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‘Stuber’ delivers some amusing spins on action genre clichés

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Rating: ««« out of ««««

Running Time: 105 minutes

Remember action films from the ‘80s that featured a brawny tough guy mowing down countless enemies through city streets and elaborate backdrops? The new comedy Stuber certainly does, pay some homage to the genre, while deconstructing it and playing a few tropes for laughs. Admittedly, there are a few tonal imbalances and it took this reviewer a while to get onto the movie’s wavelength. However, this feature improves as it progresses and results in some enjoyable popcorn summer entertainment.

Stu (Kumail Nanjiani) is a nice-guy Uber driver who is underappreciated by co-workers, and can’t seem to attract the romantic attention of Becca (Betty Gilpin), a friend with whom he’s planning on starting a new business. Vic Manning (Dave Bautista) is a tough, blunt, and obsessive cop still reeling from a case gone wrong. When a big lead arrives, Vic decides to follow it up despite the fact that he’s just completed a laser eye surgery procedure. The cop hires Stu and insists that the Uber driver take him to various dangerous spots as he attempts to find the criminals. Bickering ensues as the pair must deal not only with violent killers, but Vic’s estranged artist daughter, Nicole (Natalie Morales).

Admittedly, the opening sequence may not start the movie on the right foot. It’s well shot and edited, but feels significantly different in tone than the rest of the film. While the scene establishes the main threat, it is quite violent and may confuse viewers expecting a wacky comedy. However, as Stu and his meek personal trials are introduced, the film picks up momentum. And as the visually impaired Vic pushes (or essentially, kidnaps and threatens), the unwilling protagonist into chauffeuring him through the LA criminal underworld and partakes in nasty showdowns, the movie becomes much funnier.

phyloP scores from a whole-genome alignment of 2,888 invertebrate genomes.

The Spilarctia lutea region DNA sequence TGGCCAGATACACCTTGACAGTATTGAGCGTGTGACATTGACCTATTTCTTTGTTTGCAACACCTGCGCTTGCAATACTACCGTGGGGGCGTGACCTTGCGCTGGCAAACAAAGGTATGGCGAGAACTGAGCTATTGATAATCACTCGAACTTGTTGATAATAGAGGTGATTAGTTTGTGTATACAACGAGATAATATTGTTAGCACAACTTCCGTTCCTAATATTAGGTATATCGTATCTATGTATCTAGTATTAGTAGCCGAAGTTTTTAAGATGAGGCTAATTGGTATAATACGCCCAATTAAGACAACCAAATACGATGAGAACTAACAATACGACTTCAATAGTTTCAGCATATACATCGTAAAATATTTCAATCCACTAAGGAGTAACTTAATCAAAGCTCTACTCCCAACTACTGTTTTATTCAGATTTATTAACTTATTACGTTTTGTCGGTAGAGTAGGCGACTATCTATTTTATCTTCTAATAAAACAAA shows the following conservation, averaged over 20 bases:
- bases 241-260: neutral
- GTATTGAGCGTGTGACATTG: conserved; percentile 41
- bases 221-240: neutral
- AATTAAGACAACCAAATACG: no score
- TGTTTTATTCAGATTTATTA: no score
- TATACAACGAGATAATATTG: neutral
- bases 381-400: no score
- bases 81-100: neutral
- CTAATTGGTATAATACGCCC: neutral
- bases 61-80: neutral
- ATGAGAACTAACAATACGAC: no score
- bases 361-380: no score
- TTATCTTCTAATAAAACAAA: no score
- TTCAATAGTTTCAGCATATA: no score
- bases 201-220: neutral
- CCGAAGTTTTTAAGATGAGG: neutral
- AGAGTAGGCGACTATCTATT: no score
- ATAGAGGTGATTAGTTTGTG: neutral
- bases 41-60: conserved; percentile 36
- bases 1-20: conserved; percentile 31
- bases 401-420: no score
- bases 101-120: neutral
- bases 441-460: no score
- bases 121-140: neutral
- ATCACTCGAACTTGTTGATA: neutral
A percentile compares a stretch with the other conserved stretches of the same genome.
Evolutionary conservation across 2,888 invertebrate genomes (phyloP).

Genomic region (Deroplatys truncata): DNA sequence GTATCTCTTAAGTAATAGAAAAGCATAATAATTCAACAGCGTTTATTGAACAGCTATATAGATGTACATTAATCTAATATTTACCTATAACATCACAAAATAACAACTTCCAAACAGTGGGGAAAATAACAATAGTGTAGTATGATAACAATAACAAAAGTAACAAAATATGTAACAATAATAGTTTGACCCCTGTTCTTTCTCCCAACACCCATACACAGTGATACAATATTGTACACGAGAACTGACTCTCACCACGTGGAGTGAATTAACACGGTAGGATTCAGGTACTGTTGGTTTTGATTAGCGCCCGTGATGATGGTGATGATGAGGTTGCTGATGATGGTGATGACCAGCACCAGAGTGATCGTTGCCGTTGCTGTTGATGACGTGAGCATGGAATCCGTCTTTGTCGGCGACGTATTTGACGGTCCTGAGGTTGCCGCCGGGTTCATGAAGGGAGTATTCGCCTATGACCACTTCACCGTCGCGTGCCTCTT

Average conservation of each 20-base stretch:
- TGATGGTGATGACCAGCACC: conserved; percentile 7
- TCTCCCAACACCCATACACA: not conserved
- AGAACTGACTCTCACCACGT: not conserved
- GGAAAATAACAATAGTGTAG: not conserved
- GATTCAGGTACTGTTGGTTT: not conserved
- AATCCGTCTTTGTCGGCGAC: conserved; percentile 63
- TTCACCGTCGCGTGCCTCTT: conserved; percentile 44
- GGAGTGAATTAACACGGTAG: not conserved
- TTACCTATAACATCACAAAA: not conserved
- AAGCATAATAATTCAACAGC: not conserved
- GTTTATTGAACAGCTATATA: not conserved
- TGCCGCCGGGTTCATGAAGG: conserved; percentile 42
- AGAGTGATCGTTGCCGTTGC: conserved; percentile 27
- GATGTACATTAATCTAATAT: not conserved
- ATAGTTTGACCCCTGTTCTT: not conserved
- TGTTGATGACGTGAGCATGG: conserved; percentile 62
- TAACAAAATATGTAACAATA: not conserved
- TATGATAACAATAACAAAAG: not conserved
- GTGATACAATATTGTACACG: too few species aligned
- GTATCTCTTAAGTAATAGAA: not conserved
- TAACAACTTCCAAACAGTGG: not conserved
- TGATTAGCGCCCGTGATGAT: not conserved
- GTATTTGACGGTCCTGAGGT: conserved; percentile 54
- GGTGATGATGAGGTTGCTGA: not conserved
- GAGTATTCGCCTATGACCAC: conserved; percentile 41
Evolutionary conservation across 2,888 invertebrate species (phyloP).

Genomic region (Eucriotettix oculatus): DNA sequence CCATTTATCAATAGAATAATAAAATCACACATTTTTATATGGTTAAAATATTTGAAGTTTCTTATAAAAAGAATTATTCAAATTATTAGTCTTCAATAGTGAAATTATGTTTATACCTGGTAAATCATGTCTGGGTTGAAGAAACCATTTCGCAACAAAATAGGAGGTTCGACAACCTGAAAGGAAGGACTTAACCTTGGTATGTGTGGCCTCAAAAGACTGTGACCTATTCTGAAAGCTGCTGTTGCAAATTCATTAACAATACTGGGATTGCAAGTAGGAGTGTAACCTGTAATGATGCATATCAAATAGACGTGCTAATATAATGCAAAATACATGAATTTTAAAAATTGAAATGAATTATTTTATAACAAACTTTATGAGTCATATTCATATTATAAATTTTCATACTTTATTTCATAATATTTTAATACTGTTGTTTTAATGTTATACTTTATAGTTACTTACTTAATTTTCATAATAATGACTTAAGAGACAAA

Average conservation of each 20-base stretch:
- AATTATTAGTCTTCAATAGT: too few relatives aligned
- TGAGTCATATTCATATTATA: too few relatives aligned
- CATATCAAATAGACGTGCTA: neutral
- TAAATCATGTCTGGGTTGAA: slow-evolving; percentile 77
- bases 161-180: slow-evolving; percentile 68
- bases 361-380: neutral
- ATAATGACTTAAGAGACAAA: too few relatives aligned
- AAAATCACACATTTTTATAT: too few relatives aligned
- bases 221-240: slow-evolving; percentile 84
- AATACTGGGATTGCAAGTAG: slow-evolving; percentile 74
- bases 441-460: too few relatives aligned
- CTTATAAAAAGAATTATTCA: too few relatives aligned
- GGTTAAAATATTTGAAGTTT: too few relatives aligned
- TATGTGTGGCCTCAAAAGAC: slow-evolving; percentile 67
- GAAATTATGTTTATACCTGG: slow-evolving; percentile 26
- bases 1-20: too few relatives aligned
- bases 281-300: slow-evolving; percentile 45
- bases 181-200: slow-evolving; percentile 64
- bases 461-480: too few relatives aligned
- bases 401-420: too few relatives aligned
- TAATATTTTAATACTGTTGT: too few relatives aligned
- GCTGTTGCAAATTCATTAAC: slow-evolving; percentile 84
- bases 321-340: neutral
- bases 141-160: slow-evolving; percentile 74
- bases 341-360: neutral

There are violent moments and many bodies left in the wake of the action; in fact, there seem to be so many killings that it quickly becomes clear the cast and director Michael Dowse (Goon) are actually poking fun at the over-the-top brutality witnessed in many American buddy cop films. Examples include a bloody gun battle at a well populated animal hospital, a wince-inducing fight at a sporting goods store, and another exaggerated shootout at a Sriracha hot sauce factory.

Besides using bizarre locations to set its physical confrontations, the movie also has fun with other action-movie tropes. Movies of this sort sometimes lead their characters to grimy locales like strip clubs as they follow the trail of the villain. In this case, they find themselves interviewing suspects at a male strip club (where Stu also asks an employee for some romantic advice).

Of course, the most important element is the interplay between the very different lead characters. The movie ultimately succeeds in this department thanks to the work of Nanjiani and Bautista. Vic is a blunt and forceful tough guy who, deep down, really needs a good cry and to process his feelings. And Stu has to come clean about his personal relationships and be more assertive in his own life. It’s an amusing contrast as the characters argue, resulting in plenty of panicked quips from Stu (both about being put into danger and his flailing Uber rating).

Yes, the movie ultimately arrives at a destination that you might expect, sections feel a bit loose and improvisational, and there are a few gags that don’t quite hit the mark. Still, Stuber does deliver plenty of laughs, if you know where to look and give the story and characters the opportunity to get up to full speed. This is a violent, but amusing buddy movie, that also provides a few spins on genre clichés.

Visit: www.CinemaStance.com

By Glenn Kay
For the Sun